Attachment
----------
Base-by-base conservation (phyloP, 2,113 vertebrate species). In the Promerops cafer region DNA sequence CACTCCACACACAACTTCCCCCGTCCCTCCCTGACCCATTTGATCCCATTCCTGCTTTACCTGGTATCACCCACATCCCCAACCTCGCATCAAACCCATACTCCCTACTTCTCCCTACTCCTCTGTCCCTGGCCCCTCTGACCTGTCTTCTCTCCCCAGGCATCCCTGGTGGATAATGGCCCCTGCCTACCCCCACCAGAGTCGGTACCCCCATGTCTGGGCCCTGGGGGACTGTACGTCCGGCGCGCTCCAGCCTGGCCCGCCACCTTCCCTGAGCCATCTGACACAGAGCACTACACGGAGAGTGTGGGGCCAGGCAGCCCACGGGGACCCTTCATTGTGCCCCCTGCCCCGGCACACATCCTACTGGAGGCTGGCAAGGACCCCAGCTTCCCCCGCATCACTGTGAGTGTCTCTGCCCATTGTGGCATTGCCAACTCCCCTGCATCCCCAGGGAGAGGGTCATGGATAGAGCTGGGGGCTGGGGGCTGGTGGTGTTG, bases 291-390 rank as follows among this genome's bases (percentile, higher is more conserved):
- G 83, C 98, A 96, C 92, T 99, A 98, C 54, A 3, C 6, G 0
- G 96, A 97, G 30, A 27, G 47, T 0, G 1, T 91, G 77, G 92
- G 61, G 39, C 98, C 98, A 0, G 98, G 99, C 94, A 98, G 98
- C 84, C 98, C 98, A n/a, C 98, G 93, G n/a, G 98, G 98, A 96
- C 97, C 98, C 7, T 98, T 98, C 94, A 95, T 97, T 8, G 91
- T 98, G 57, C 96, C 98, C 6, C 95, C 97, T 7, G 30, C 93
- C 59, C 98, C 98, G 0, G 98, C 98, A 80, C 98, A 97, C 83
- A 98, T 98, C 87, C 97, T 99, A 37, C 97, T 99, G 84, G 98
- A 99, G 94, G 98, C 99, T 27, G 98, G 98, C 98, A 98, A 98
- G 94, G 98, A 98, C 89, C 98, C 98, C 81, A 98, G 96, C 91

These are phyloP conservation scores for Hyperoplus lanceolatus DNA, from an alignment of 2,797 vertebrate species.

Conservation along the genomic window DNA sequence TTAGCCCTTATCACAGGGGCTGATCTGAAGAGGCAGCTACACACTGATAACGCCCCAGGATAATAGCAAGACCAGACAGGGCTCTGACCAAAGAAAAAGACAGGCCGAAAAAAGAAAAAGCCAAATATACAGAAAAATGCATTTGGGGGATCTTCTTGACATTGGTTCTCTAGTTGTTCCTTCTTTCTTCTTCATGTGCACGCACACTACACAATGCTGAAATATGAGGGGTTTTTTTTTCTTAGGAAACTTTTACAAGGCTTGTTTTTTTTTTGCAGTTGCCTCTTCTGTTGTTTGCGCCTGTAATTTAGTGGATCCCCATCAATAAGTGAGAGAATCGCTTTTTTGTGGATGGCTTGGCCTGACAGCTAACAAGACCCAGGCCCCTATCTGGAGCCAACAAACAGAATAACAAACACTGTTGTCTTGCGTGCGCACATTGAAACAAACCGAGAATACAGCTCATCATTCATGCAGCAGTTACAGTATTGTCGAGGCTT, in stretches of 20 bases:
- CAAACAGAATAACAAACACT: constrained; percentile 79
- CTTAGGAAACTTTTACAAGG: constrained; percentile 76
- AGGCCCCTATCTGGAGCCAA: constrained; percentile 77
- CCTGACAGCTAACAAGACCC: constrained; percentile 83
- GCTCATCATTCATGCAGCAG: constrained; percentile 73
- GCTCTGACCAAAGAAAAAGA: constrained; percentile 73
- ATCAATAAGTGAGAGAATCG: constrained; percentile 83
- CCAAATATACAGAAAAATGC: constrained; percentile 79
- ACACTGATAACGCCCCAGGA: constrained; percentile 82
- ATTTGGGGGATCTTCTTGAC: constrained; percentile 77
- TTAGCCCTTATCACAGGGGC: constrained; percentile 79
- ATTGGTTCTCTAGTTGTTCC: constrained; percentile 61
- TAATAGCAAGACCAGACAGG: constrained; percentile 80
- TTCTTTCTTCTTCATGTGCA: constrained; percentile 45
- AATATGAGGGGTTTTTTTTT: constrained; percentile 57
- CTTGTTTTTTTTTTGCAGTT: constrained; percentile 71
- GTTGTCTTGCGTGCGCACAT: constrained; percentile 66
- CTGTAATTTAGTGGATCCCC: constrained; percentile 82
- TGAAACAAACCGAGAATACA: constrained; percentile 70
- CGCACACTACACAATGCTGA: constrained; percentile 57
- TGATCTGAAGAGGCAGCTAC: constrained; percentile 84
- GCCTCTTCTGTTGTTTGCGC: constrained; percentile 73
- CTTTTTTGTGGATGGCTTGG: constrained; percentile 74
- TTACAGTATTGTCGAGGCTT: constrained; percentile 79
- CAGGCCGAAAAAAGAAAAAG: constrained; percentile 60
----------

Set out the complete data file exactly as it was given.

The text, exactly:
Base-by-base conservation (phyloP, 2,113 vertebrate species). In the Promerops cafer region DNA sequence CACTCCACACACAACTTCCCCCGTCCCTCCCTGACCCATTTGATCCCATTCCTGCTTTACCTGGTATCACCCACATCCCCAACCTCGCATCAAACCCATACTCCCTACTTCTCCCTACTCCTCTGTCCCTGGCCCCTCTGACCTGTCTTCTCTCCCCAGGCATCCCTGGTGGATAATGGCCCCTGCCTACCCCCACCAGAGTCGGTACCCCCATGTCTGGGCCCTGGGGGACTGTACGTCCGGCGCGCTCCAGCCTGGCCCGCCACCTTCCCTGAGCCATCTGACACAGAGCACTACACGGAGAGTGTGGGGCCAGGCAGCCCACGGGGACCCTTCATTGTGCCCCCTGCCCCGGCACACATCCTACTGGAGGCTGGCAAGGACCCCAGCTTCCCCCGCATCACTGTGAGTGTCTCTGCCCATTGTGGCATTGCCAACTCCCCTGCATCCCCAGGGAGAGGGTCATGGATAGAGCTGGGGGCTGGGGGCTGGTGGTGTTG, bases 291-390 rank as follows among this genome's bases (percentile, higher is more conserved):
- G 83, C 98, A 96, C 92, T 99, A 98, C 54, A 3, C 6, G 0
- G 96, A 97, G 30, A 27, G 47, T 0, G 1, T 91, G 77, G 92
- G 61, G 39, C 98, C 98, A 0, G 98, G 99, C 94, A 98, G 98
- C 84, C 98, C 98, A n/a, C 98, G 93, G n/a, G 98, G 98, A 96
- C 97, C 98, C 7, T 98, T 98, C 94, A 95, T 97, T 8, G 91
- T 98, G 57, C 96, C 98, C 6, C 95, C 97, T 7, G 30, C 93
- C 59, C 98, C 98, G 0, G 98, C 98, A 80, C 98, A 97, C 83
- A 98, T 98, C 87, C 97, T 99, A 37, C 97, T 99, G 84, G 98
- A 99, G 94, G 98, C 99, T 27, G 98, G 98, C 98, A 98, A 98
- G 94, G 98, A 98, C 89, C 98, C 98, C 81, A 98, G 96, C 91

These are phyloP conservation scores for Hyperoplus lanceolatus DNA, from an alignment of 2,797 vertebrate species.

Conservation along the genomic window DNA sequence TTAGCCCTTATCACAGGGGCTGATCTGAAGAGGCAGCTACACACTGATAACGCCCCAGGATAATAGCAAGACCAGACAGGGCTCTGACCAAAGAAAAAGACAGGCCGAAAAAAGAAAAAGCCAAATATACAGAAAAATGCATTTGGGGGATCTTCTTGACATTGGTTCTCTAGTTGTTCCTTCTTTCTTCTTCATGTGCACGCACACTACACAATGCTGAAATATGAGGGGTTTTTTTTTCTTAGGAAACTTTTACAAGGCTTGTTTTTTTTTTGCAGTTGCCTCTTCTGTTGTTTGCGCCTGTAATTTAGTGGATCCCCATCAATAAGTGAGAGAATCGCTTTTTTGTGGATGGCTTGGCCTGACAGCTAACAAGACCCAGGCCCCTATCTGGAGCCAACAAACAGAATAACAAACACTGTTGTCTTGCGTGCGCACATTGAAACAAACCGAGAATACAGCTCATCATTCATGCAGCAGTTACAGTATTGTCGAGGCTT, in stretches of 20 bases:
- CAAACAGAATAACAAACACT: constrained; percentile 79
- CTTAGGAAACTTTTACAAGG: constrained; percentile 76
- AGGCCCCTATCTGGAGCCAA: constrained; percentile 77
- CCTGACAGCTAACAAGACCC: constrained; percentile 83
- GCTCATCATTCATGCAGCAG: constrained; percentile 73
- GCTCTGACCAAAGAAAAAGA: constrained; percentile 73
- ATCAATAAGTGAGAGAATCG: constrained; percentile 83
- CCAAATATACAGAAAAATGC: constrained; percentile 79
- ACACTGATAACGCCCCAGGA: constrained; percentile 82
- ATTTGGGGGATCTTCTTGAC: constrained; percentile 77
- TTAGCCCTTATCACAGGGGC: constrained; percentile 79
- ATTGGTTCTCTAGTTGTTCC: constrained; percentile 61
- TAATAGCAAGACCAGACAGG: constrained; percentile 80
- TTCTTTCTTCTTCATGTGCA: constrained; percentile 45
- AATATGAGGGGTTTTTTTTT: constrained; percentile 57
- CTTGTTTTTTTTTTGCAGTT: constrained; percentile 71
- GTTGTCTTGCGTGCGCACAT: constrained; percentile 66
- CTGTAATTTAGTGGATCCCC: constrained; percentile 82
- TGAAACAAACCGAGAATACA: constrained; percentile 70
- CGCACACTACACAATGCTGA: constrained; percentile 57
- TGATCTGAAGAGGCAGCTAC: constrained; percentile 84
- GCCTCTTCTGTTGTTTGCGC: constrained; percentile 73
- CTTTTTTGTGGATGGCTTGG: constrained; percentile 74
- TTACAGTATTGTCGAGGCTT: constrained; percentile 79
- CAGGCCGAAAAAAGAAAAAG: constrained; percentile 60